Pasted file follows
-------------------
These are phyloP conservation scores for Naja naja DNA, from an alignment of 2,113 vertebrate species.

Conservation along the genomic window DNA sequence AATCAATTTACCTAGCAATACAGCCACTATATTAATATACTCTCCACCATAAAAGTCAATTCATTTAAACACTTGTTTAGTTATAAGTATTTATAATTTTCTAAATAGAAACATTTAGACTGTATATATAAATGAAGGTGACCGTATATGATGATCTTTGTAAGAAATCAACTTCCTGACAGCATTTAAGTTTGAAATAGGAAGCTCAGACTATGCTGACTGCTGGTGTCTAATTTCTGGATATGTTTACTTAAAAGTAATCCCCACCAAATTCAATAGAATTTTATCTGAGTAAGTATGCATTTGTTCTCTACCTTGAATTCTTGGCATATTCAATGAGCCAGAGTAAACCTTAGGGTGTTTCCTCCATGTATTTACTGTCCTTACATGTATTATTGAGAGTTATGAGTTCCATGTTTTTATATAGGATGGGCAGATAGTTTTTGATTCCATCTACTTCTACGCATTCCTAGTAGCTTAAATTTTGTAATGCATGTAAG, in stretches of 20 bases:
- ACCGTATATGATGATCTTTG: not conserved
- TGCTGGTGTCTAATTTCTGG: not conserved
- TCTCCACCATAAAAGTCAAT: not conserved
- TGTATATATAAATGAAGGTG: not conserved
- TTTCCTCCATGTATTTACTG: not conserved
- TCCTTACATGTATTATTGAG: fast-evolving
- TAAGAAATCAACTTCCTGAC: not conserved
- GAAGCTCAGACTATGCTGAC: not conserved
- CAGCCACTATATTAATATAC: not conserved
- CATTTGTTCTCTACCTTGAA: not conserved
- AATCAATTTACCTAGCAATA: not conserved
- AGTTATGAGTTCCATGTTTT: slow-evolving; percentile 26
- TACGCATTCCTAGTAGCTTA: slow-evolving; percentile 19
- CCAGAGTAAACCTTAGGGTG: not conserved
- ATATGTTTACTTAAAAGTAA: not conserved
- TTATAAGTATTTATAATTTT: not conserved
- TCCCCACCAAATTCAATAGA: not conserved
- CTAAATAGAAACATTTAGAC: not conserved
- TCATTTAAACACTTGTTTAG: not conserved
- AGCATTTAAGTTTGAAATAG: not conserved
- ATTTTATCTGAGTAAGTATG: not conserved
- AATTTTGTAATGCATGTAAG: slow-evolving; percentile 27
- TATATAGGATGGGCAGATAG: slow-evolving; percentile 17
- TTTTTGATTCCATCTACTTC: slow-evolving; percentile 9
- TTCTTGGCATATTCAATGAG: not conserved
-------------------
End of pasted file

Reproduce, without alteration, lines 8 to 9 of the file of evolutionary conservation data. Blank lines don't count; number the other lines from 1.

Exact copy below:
- TCCTTACATGTATTATTGAG: fast-evolving
- TAAGAAATCAACTTCCTGAC: not conserved